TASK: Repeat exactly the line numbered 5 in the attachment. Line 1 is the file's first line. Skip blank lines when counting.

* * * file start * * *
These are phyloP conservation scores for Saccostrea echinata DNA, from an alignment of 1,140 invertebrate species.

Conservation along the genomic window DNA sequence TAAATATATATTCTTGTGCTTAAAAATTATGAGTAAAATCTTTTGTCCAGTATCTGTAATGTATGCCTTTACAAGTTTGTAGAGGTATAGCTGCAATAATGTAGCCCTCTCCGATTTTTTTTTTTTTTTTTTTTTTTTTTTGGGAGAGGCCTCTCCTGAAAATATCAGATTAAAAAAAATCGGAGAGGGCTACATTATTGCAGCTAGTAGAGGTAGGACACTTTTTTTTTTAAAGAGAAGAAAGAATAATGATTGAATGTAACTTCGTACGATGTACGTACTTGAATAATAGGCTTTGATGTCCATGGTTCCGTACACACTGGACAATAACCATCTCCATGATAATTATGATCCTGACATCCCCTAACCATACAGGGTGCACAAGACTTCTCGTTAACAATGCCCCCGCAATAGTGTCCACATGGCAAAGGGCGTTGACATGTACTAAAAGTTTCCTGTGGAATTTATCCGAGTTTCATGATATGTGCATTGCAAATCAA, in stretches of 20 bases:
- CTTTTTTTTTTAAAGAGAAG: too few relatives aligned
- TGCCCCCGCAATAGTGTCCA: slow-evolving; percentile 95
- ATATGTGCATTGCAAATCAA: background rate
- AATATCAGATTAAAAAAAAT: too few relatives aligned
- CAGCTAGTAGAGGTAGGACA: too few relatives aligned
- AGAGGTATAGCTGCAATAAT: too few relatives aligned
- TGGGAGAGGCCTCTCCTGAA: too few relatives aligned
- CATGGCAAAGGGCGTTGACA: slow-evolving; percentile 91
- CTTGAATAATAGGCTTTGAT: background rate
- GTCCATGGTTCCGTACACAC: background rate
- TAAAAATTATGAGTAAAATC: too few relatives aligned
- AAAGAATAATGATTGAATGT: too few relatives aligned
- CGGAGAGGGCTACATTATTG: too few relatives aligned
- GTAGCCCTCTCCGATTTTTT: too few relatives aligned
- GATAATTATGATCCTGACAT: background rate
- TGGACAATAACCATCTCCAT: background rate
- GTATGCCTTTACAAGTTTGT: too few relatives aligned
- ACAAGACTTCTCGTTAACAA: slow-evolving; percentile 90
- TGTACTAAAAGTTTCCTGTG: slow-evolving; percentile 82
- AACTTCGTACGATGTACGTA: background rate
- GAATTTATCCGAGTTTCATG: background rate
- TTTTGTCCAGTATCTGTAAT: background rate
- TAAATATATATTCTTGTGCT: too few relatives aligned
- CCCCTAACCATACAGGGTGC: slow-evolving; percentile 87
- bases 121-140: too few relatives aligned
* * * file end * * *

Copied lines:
- ATATGTGCATTGCAAATCAA: background rate